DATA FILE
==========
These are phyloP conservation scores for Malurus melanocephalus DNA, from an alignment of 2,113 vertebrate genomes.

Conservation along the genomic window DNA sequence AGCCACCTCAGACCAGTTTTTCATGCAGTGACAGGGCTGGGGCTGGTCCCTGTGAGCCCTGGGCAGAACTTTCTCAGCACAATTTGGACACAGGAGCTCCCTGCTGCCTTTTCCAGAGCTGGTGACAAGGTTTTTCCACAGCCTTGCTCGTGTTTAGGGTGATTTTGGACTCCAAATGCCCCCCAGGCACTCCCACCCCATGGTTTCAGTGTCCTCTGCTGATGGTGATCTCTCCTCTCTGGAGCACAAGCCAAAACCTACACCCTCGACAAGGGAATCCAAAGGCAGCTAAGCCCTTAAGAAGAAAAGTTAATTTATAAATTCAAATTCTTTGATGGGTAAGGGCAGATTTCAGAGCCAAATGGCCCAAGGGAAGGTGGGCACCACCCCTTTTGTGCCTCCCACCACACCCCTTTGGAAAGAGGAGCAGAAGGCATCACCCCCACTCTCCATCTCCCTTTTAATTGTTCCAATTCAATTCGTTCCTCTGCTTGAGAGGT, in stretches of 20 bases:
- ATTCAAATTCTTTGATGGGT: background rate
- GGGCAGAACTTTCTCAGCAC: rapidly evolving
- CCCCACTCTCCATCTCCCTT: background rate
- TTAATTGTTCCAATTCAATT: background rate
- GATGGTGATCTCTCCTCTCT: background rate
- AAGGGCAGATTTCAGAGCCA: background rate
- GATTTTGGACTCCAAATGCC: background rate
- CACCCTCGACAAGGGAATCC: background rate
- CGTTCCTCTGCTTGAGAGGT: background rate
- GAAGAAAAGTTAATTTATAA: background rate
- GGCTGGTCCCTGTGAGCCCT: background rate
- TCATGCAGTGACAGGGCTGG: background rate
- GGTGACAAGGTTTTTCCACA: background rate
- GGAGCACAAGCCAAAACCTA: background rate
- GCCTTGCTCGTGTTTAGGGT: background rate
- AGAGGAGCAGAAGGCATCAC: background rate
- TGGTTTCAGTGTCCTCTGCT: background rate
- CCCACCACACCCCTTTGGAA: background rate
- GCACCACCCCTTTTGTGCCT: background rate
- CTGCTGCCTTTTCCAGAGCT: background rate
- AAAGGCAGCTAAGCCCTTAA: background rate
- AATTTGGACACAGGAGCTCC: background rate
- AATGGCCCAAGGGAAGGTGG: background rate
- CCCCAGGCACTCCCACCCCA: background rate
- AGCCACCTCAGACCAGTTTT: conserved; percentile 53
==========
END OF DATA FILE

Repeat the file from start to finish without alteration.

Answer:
These are phyloP conservation scores for Malurus melanocephalus DNA, from an alignment of 2,113 vertebrate genomes.

Conservation along the genomic window DNA sequence AGCCACCTCAGACCAGTTTTTCATGCAGTGACAGGGCTGGGGCTGGTCCCTGTGAGCCCTGGGCAGAACTTTCTCAGCACAATTTGGACACAGGAGCTCCCTGCTGCCTTTTCCAGAGCTGGTGACAAGGTTTTTCCACAGCCTTGCTCGTGTTTAGGGTGATTTTGGACTCCAAATGCCCCCCAGGCACTCCCACCCCATGGTTTCAGTGTCCTCTGCTGATGGTGATCTCTCCTCTCTGGAGCACAAGCCAAAACCTACACCCTCGACAAGGGAATCCAAAGGCAGCTAAGCCCTTAAGAAGAAAAGTTAATTTATAAATTCAAATTCTTTGATGGGTAAGGGCAGATTTCAGAGCCAAATGGCCCAAGGGAAGGTGGGCACCACCCCTTTTGTGCCTCCCACCACACCCCTTTGGAAAGAGGAGCAGAAGGCATCACCCCCACTCTCCATCTCCCTTTTAATTGTTCCAATTCAATTCGTTCCTCTGCTTGAGAGGT, in stretches of 20 bases:
- ATTCAAATTCTTTGATGGGT: background rate
- GGGCAGAACTTTCTCAGCAC: rapidly evolving
- CCCCACTCTCCATCTCCCTT: background rate
- TTAATTGTTCCAATTCAATT: background rate
- GATGGTGATCTCTCCTCTCT: background rate
- AAGGGCAGATTTCAGAGCCA: background rate
- GATTTTGGACTCCAAATGCC: background rate
- CACCCTCGACAAGGGAATCC: background rate
- CGTTCCTCTGCTTGAGAGGT: background rate
- GAAGAAAAGTTAATTTATAA: background rate
- GGCTGGTCCCTGTGAGCCCT: background rate
- TCATGCAGTGACAGGGCTGG: background rate
- GGTGACAAGGTTTTTCCACA: background rate
- GGAGCACAAGCCAAAACCTA: background rate
- GCCTTGCTCGTGTTTAGGGT: background rate
- AGAGGAGCAGAAGGCATCAC: background rate
- TGGTTTCAGTGTCCTCTGCT: background rate
- CCCACCACACCCCTTTGGAA: background rate
- GCACCACCCCTTTTGTGCCT: background rate
- CTGCTGCCTTTTCCAGAGCT: background rate
- AAAGGCAGCTAAGCCCTTAA: background rate
- AATTTGGACACAGGAGCTCC: background rate
- AATGGCCCAAGGGAAGGTGG: background rate
- CCCCAGGCACTCCCACCCCA: background rate
- AGCCACCTCAGACCAGTTTT: conserved; percentile 53